Monday, October 24, 2011

VHS Memories V: Bronson is on the loose!

One of the great movie tough guys was Charles Bronson.  Active in film for nearly fifty years, he amassed a ton of kick-ass movies...and some that were not so great.  Here's a cross-section of the good, the not so good, and the crappy.

Here's a neat little gem from 1977 as Chuck plays Wild Will Hickock who teams with a Native American to hunt down a mythical, gigantic white buffalo.  One of Bronson's many collaborations with director J. Lee Thompson, it is an interesting, entertaining western.

Bronson's last film for Cannon, this is a rather dull thriller in which he plays a journalist investigating murders in a small rural community.  A shockingly dull thriller, Bronson is more wooden than normal and at times seems to just not give a damn.  Can't say I blame him.

Better is this 1987 outing, a refreshing change of pace from the bog standard vigilante films Bronson was stuck doing at the time.  Here, he's a secret service agent protecting the First Lady, played by then-wife and frequent co-star Jill Ireland.  It's a fun romp though, like many Cannon films of the time, it gets a little dull and has a bad ending.  Still, it's worth checking out.

This formula cop movie gets bogged down in a meandering plot with annoying characters and a lack of good action.  Bronson phones it in and once again, I can't say I blame him.

Now for the last three Death Wish movies.  The first one is a gritty classic and the second is one of the sleaziest, most unpleasant cinematic experiences I have ever had the misfortune to have.  Granted, once you get past the first twenty minutes it's not that bad but who wants to watch a movie that way?

The most entertaining Death Wish sequel, this eschews the gritty downbeat mood of the first two in favor of an over the top comic book style with some bits of nastiness here and there.  It's a brisk, silly and tasteless 91 minutes that is bad it's hysterically funny.

I recapped this one for The Agony Booth and for some reason, it's my favorite of the sequels.  It's more fun than the second and third movies which tended to get a little too nasty and it also benefits from a hilarious turn from John P. Ryan.  It's not as funny a role as his part in Avenging Force but he's always fun to watch.  It's a fun romp that is one of the better late-era Cannon films.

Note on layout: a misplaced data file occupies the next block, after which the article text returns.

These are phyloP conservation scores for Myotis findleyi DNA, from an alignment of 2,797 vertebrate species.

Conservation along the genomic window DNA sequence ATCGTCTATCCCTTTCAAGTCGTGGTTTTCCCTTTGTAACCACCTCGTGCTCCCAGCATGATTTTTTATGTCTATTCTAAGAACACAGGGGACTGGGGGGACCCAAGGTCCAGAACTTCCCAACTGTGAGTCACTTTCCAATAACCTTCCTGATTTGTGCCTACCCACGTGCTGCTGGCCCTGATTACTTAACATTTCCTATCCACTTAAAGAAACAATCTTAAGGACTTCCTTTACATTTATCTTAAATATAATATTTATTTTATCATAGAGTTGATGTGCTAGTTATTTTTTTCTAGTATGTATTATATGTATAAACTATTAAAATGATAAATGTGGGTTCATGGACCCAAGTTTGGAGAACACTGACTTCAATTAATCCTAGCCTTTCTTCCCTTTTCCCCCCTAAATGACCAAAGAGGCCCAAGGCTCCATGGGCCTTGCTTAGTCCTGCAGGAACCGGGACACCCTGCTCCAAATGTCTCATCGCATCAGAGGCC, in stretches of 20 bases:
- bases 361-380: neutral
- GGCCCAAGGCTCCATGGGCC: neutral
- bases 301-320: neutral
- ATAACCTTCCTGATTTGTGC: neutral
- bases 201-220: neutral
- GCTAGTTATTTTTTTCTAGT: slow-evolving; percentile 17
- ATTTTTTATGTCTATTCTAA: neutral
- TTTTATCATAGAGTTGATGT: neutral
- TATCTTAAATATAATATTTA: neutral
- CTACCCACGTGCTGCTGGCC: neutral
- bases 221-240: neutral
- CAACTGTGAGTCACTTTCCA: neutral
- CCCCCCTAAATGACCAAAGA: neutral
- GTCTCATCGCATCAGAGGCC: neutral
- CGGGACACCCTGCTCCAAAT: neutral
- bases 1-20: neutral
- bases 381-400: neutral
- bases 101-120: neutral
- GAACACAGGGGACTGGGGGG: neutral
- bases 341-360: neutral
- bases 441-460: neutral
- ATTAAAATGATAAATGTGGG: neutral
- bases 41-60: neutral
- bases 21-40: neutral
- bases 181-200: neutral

The final installment in the series is pretty good, though Bronson is quite noticeably tired of the whole thing by this point.  It benefits from some nice kills and a good performance from Michael Parks as the bad guy.  Overall, it's a solid entry in the series and a nice finale.

This is a solid thriller with Bronson as a Russian agent out to stop a deranged Donald Pleasence.  Pleasence plans to activate several Russian sleeper agents in order to undermine security and it all ends up being a taught, tense ride that is well-directed by Don Siegel.  The best way to get this is to grab the DVD, you will not only get that but the superb St. Ives which I reviewed on this blog last year.

We end things this neat thriller, written by Elmore Leonard, my favorite author.  Bronson plays a watermelon farmer who runs afoul of a rather unhinged gangster and has to fight for his life.  It's classic Bronson, classic Elmore Leonard and overall one fantastic gem of seventies action.

That about wraps things up.  Until next time...

1 comment:

  1. Nice write-ups! Death Wish 3 and 4 are a blast! The Telefon box art is pretty cool also.


About Me

I've been a huge fan of action, horror and comedy for as long as I can remember.